Ervin’s Jura is unexpectedly bleak—Ray’s first insight into Nineteen Eighty-Four after he reaches the island concerns the physical parallels between Jura and the “cold and murky world” of Orwellian protagonist Winston Smith’s Oceania. But the harshness of the island never mirrors Oceania in the all-encompassing dystopian sense. No novel with a scene as magical as the one in which the owner of the island’s whiskey distillery explains to Ray how a properly aged bottle of single-malt whiskey absorbs and encapsulates “a record of the natural life of Jura” (even as it signals incipient decline) could ever qualify as dystopian.
The inspired black comedy that ensues on Jura provides the book’s most irresistible moments, as Ray encounters Molly, a brilliant, wisecracking, no-quarter-giving 17-year-old; Pitcairn, her “raging arsehole” father, who beats his daughter, seems instantly predisposed toward murdering Ray and appears to own the only truck on the island able to withstand the rocky drive to Barnhill; Mrs. Campbell, a prudish and unabashedly hypocritical innkeeper; Farkas, the strikingly hirsute owner and operator of the island’s whiskey distillery, who may or may not be a werewolf; and a host of other characters who periodically take up flasks and arms on moonlit nights to hunt Farkas, or whatever mysterious wolf-like creature is terrorizing the island’s livestock.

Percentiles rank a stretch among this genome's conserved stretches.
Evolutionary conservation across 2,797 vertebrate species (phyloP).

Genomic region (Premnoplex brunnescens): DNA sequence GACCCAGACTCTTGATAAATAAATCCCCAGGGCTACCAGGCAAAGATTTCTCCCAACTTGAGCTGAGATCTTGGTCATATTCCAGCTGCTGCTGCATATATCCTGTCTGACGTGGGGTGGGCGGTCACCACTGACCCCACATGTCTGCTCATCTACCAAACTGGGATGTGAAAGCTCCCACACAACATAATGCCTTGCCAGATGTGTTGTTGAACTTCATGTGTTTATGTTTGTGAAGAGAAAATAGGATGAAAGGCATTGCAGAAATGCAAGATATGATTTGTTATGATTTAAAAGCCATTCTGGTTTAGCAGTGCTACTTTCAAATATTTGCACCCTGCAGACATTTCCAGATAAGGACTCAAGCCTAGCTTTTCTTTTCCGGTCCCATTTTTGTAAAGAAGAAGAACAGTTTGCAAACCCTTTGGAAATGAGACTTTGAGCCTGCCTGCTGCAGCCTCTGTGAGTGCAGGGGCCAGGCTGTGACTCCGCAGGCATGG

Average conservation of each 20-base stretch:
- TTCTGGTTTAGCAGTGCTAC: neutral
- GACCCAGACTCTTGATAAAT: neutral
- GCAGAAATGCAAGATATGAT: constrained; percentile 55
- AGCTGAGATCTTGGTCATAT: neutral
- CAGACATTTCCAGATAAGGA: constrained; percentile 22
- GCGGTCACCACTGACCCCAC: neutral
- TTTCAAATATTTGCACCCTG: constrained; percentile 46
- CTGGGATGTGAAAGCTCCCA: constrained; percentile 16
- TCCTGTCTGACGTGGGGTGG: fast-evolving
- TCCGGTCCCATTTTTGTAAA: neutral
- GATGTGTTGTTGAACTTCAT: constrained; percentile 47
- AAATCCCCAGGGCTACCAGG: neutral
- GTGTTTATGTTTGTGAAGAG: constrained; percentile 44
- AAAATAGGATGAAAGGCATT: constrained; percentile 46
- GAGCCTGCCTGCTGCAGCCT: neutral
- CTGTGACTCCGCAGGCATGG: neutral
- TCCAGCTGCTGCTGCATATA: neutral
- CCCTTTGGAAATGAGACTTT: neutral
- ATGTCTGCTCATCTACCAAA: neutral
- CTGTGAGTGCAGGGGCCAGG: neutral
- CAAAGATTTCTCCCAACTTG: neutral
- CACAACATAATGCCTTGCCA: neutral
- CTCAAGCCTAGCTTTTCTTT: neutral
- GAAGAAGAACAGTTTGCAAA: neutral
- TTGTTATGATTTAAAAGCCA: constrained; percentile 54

Ray proves mostly inept at staying sober enough to read the Orwell books he brought along, mitigating the hostility of his island hosts or managing the primitive, off-grid conditions at Barnhill. But the peculiar relationships Ray strikes up on the island, particularly with Farkas and Molly, are the soul of the book. They save Burning Down George Orwell’s House from ever surrendering to the wearying, neo-Orwellian, post-everything satire of, say, James Othmer’s The Futurist. In fact, Burning Down George Orwell’s House’s greatest strength may be Ervin’s success at keeping the “Orwellian” elements of the book in check. Nineteen Eighty-Four casts a long shadow over countless books—but not this one.
In Burning Down George Orwell’s House, Ervin has achieved something uniquely refreshing: a book that shows the taste and restraint to pay knowing, affectionate and humorous tribute to George Orwell without trying to prove him right—or to create some redundant simulacrum of his work. That’s no knock on other writers and pundits perceptive enough to identify unsettling echoes of Nineteen Eighty-Four in our contemporary society. But if Burning Down George Orwell’s House demonstrates one thing, it’s that some Orwellians are more equal (to the task) than others.